Vaccine advocates are mobilizing amid concerns that vaccination opponents are gaining traction at the state and federal level, Rebecca Robbins reports for STAT News.
Robbins writes that advocates have seen "little need for vocal advocacy in the past," but now are pushing back against perceived threats with petitions, outreach to lawmakers, and the sharing of personal stories to highlight the importance of vaccines.
Amy Pisani—executive director of Every Child By Two, a group which advocates for timely childhood vaccinations—said, "We're trying to say there are people here (and) they do care" about advancing evidence-based vaccine policies.
Trump's election spurred more activism, advocates say
Advocates said the latest push was prompted partly by President Trump's election.
Trump has questioned the safety of vaccines, despite scientific consensus supporting their safety, Robbins writes. Further, in January, Robert F. Kennedy Jr., a vocal vaccine critic, said he'd be joining the Trump administration as chair of a commission on vaccine safety—though a Trump spokesperson said no such decision had been made. And Andrew Wakefield, a former doctor who helped launch the anti-vaccine movement with fraudulent science, attended one of Trump's inaugural balls.
According to Karen Ernst—executive director of Voices for Vaccines, a vaccine advocacy group for parents—her organization has seen membership grow every time a story breaks about Trump's connection to the anti-vaccination movement.
Separately, Pisani said her group is interested in developing a platform with first lady Melania Trump or Ivanka Trump "to help ensure that the 12,000 babies [who] are born every day get vaccinated." As part of those efforts, former first lady Rosalynn Carter, co-founder of Every Child By Two, has reached out to Melania Trump to request a meeting to discuss vaccinations, suggesting experts who study vaccination and autism join them. According to Pisani, advocates' main goal for such a meeting would be to make the case that a government commission on vaccine safety is unnecessary.
The White House did not return STAT News' request for comment about Melania Trump's intentions going forward.
Advocates also eye potential ACA replacement plans
According to Robbins, Republicans' plan to repeal the Affordable Care Act (ACA) presents another challenge for vaccine supporters, as the law established several provisions aimed at facilitating vaccination.
For instance, the ACA created a vaccination services program that provides funding for initiatives like clinician education, the tracking of community immunization rates, and the administration of no-cost vaccinations to certain low-income children. In response, Every Child By Two is collecting signatures to support maintaining funding for the program—as of Monday, the petition had more than 3,600 signatures, Pisani said. She said she plans to deliver the petition to federal lawmakers on Friday.
And advocates also are worried about a rule, also established under the ACA, that requires insurers to cover vaccines without cost-sharing. If the provision is repealed and not replaced families could have to pay hundreds of dollars out-of-pocket for recommended care, Robbins writes. Under such a scenario, Ernst said, "You've got families who are picking and choosing vaccines, maybe not because of any philosophical reason but because the paycheck isn't going to cover it this week."
But advocates also are being careful about how they express their concerns, acknowledging that people who voted for lawmakers vowing to repeal the ACA may also fully support vaccines, Robbins writes. According to Robbins, advocates have said they are open-minded about an ACA replacement plan—so long as it supports vaccine access.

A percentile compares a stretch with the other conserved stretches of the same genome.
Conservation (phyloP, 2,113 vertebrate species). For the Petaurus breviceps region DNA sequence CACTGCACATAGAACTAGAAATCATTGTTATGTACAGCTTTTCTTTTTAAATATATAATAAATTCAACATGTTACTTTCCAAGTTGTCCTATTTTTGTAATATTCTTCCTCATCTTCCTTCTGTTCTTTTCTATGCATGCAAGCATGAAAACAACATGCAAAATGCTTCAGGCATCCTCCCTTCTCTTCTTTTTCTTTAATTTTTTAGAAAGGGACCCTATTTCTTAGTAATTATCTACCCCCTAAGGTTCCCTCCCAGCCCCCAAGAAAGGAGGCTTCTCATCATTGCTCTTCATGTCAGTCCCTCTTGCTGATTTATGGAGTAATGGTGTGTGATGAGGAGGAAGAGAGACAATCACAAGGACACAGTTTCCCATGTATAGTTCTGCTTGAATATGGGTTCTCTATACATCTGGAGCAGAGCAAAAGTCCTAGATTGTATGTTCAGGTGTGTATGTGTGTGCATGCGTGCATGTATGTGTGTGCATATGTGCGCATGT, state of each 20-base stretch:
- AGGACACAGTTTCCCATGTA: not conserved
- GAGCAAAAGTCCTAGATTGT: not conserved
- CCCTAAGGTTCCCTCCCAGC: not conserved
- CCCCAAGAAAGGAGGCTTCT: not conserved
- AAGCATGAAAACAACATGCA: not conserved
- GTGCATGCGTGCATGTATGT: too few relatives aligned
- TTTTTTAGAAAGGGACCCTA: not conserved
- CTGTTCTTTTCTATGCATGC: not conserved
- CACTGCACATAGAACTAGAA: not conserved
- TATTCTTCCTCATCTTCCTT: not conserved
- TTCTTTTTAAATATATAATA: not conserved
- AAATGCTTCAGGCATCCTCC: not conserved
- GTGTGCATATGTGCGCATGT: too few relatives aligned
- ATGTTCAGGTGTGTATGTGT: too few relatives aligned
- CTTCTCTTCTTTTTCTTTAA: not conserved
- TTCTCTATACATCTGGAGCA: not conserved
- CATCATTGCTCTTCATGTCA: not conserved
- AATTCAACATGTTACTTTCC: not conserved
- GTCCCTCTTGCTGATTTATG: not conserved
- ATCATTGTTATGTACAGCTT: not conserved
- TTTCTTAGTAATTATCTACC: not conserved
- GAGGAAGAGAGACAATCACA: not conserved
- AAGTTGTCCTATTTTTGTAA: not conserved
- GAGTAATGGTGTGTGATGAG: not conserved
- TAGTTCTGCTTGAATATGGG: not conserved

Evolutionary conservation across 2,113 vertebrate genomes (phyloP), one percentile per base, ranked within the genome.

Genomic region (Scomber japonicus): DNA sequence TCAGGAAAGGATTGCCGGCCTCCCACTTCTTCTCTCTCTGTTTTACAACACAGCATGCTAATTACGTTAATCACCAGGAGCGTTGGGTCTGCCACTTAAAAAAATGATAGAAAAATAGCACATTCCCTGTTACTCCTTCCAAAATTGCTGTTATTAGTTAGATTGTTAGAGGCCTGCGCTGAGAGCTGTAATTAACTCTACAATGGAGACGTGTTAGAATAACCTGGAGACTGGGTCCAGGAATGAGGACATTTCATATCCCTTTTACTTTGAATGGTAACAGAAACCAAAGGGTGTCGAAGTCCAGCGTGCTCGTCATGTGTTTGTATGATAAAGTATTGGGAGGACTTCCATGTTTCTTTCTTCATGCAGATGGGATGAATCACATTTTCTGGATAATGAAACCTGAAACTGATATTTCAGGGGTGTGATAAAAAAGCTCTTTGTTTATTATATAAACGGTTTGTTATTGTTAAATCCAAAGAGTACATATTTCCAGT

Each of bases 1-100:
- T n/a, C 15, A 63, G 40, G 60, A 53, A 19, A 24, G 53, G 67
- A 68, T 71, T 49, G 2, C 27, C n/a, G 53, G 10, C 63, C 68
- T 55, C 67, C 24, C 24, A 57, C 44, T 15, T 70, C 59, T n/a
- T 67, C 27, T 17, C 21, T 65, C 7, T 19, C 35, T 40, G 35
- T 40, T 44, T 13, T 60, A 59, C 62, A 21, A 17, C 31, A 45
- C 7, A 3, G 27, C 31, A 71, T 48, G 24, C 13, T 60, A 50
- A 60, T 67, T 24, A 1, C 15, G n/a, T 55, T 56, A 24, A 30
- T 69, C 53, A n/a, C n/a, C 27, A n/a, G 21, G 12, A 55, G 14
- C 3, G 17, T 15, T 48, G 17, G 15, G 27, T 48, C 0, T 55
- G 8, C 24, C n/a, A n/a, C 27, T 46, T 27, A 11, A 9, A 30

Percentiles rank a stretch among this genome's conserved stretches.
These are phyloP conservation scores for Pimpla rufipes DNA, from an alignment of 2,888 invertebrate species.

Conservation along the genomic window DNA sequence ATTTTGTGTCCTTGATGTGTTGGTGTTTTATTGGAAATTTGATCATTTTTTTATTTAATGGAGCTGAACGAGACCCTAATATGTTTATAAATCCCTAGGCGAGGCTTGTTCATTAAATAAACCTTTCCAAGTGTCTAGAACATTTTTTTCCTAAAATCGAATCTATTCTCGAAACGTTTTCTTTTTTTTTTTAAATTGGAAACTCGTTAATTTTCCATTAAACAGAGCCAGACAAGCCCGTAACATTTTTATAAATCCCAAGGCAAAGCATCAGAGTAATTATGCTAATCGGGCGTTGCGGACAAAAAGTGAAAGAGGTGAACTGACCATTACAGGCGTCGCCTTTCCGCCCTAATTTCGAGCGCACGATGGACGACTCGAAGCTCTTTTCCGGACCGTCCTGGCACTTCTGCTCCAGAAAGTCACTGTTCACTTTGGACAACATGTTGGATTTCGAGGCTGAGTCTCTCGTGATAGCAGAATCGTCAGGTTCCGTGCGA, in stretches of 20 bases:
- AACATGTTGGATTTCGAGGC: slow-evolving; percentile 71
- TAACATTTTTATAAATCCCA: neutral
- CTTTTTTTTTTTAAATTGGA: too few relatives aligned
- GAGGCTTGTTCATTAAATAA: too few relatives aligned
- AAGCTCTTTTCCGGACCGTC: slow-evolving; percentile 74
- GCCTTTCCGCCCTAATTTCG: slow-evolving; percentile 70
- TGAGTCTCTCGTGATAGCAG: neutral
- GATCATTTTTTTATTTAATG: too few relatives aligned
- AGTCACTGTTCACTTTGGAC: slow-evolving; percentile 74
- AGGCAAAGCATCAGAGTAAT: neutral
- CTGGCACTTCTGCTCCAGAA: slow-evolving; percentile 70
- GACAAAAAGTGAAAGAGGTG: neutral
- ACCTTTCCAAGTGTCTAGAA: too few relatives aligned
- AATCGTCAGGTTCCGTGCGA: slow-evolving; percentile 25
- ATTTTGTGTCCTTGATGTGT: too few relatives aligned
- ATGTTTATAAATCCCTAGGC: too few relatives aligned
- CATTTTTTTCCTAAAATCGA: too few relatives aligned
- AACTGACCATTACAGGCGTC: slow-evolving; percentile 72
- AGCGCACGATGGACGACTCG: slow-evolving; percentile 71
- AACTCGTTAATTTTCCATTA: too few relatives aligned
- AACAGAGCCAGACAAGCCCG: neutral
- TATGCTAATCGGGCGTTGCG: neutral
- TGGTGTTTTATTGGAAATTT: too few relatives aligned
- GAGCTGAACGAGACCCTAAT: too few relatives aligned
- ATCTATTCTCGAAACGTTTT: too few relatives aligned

In the states
While the vaccination debate gains attention at the national level, much vaccination policy arises at the state level, where lawmakers are debating whether parents should be allowed to opt out of school vaccination requirements because of religious or philosophical beliefs, Robbins writes.
And Texas is "one of the hottest battlegrounds," she adds. The state allows vaccination exemptions for personal and religious reasons. Groups on both sides of the issue have spoken up in recent months, with the pro-vaccination group Immunize Texas—in collaboration with a larger organization—planning to host "legislative days" over the course of the next four months to educate lawmakers on childhood vaccination. In addition, lawmakers are expected to soon propose a measure that would make immunization rates available by individual school, rather than by overall district.
Advocates tap into the power of personal narratives
On another front, vaccine supporters are working to share personal stories that show the need for vaccines—a counter to opponents' "emotional anecdotes," Robbins writes. Diane Peterson, of the Immunization Action Coalition, acknowledged, "It's difficult to match up boring science against a story of a parent who 'watched their child change overnight because of the vaccine that they got.'"
Pro-vaccine narratives were a "key element" to the passage of a California law eliminating non-medical exemptions for school vaccinations, Robbins writes. For instance, advocates shared the story of a boy with leukemia whose immune system was too weak for him to receive a vaccine, and who was dependent on herd immunity when the state experienced a measles outbreak.
And even before the presidential election in November, several pro-vaccination groups collaborated to collect and promulgate other personal stories, such as the loss of a friend who died of cervical cancer that might have been prevented by the HPV vaccine and a baby whose immunizations help prevent his grandma from contracting illness (Robbins, STAT News, 1/31).
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